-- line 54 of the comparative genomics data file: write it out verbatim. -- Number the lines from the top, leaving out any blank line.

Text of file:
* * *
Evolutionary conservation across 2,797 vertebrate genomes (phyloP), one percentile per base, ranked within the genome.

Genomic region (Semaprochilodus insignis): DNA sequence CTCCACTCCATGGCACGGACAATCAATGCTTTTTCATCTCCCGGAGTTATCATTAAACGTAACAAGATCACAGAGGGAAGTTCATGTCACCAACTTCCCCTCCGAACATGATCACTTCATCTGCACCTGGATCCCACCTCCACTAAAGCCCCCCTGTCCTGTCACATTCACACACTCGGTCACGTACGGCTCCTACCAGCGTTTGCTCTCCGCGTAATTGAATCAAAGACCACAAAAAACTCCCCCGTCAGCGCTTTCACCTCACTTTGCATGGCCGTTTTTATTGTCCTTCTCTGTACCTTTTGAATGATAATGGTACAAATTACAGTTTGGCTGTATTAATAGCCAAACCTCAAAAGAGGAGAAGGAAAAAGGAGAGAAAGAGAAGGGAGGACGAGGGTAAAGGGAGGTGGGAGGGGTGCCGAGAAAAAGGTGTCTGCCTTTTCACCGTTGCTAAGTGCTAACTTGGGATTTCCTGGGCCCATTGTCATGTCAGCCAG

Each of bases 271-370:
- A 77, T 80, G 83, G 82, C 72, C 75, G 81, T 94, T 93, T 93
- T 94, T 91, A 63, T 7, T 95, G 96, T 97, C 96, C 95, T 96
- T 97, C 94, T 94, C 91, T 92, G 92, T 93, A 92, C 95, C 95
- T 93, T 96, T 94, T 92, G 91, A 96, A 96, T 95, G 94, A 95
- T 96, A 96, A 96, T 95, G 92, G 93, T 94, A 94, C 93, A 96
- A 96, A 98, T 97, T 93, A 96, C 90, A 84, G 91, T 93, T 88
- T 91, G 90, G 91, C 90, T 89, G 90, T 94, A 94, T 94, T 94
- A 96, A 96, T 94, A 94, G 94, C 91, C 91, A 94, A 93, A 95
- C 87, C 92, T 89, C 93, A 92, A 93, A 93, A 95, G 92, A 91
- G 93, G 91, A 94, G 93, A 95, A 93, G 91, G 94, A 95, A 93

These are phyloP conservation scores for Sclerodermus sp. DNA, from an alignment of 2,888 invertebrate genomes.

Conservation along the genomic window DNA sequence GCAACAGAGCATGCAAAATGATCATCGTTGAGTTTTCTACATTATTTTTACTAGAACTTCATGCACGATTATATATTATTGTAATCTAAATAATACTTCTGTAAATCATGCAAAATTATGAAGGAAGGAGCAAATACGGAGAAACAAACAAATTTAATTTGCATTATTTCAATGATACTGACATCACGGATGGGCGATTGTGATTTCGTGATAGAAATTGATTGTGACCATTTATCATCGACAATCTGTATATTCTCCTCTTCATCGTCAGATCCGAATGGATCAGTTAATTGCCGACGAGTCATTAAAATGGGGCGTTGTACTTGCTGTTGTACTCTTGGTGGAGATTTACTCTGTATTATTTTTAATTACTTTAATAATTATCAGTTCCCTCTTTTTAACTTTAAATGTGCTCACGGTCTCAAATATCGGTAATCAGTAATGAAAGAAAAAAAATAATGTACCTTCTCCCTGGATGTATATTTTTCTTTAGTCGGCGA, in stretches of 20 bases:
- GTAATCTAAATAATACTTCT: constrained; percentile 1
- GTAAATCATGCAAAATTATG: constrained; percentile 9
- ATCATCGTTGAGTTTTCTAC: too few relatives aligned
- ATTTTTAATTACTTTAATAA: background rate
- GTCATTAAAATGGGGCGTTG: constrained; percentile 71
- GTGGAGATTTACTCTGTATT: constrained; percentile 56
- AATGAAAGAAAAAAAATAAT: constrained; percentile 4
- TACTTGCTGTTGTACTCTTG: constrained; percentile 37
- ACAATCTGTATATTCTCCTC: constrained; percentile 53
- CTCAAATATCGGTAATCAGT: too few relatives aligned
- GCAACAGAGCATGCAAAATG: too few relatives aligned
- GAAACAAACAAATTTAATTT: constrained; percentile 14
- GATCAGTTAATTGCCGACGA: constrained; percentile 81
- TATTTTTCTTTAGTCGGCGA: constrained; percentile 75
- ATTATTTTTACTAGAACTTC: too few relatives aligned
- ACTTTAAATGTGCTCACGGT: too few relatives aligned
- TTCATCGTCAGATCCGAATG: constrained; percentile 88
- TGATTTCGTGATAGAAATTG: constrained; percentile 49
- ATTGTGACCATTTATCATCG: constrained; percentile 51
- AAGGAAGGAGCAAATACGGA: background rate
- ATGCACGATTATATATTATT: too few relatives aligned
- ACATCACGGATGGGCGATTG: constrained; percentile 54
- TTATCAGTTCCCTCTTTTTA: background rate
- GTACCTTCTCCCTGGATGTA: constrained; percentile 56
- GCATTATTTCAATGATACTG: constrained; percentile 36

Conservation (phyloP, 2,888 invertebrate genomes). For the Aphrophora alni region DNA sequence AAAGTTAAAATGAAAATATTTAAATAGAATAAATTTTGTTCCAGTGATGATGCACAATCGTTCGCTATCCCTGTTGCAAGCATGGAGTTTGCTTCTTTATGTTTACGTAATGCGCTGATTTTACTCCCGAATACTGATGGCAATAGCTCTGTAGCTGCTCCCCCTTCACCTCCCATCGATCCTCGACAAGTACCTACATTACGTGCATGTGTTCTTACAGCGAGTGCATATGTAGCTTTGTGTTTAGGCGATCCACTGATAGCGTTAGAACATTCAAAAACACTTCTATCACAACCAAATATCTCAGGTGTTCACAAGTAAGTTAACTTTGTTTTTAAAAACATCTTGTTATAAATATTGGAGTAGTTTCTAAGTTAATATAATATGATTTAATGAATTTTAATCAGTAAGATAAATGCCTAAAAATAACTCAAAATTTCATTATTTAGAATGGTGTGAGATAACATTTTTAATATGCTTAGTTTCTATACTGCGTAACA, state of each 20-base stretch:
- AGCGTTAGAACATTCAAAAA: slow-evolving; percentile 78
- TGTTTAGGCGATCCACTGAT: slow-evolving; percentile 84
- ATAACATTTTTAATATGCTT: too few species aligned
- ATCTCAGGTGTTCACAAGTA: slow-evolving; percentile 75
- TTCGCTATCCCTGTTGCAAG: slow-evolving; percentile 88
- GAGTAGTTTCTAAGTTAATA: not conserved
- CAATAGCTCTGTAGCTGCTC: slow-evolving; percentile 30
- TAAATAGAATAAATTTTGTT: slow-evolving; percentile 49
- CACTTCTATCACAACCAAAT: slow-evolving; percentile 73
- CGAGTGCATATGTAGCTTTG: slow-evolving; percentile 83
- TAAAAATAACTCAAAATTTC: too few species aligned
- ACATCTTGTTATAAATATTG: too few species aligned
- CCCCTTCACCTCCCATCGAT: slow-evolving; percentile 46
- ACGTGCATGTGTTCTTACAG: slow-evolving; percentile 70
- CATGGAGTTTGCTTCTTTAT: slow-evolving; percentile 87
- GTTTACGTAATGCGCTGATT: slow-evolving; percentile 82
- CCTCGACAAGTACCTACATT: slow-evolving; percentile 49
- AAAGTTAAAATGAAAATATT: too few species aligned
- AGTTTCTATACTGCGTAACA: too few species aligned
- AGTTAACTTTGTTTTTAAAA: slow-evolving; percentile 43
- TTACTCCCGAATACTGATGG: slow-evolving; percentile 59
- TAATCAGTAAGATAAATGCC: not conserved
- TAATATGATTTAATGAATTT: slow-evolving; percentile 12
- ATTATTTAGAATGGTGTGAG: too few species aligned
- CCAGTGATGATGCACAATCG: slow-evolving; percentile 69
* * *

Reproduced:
- CCCCTTCACCTCCCATCGAT: slow-evolving; percentile 46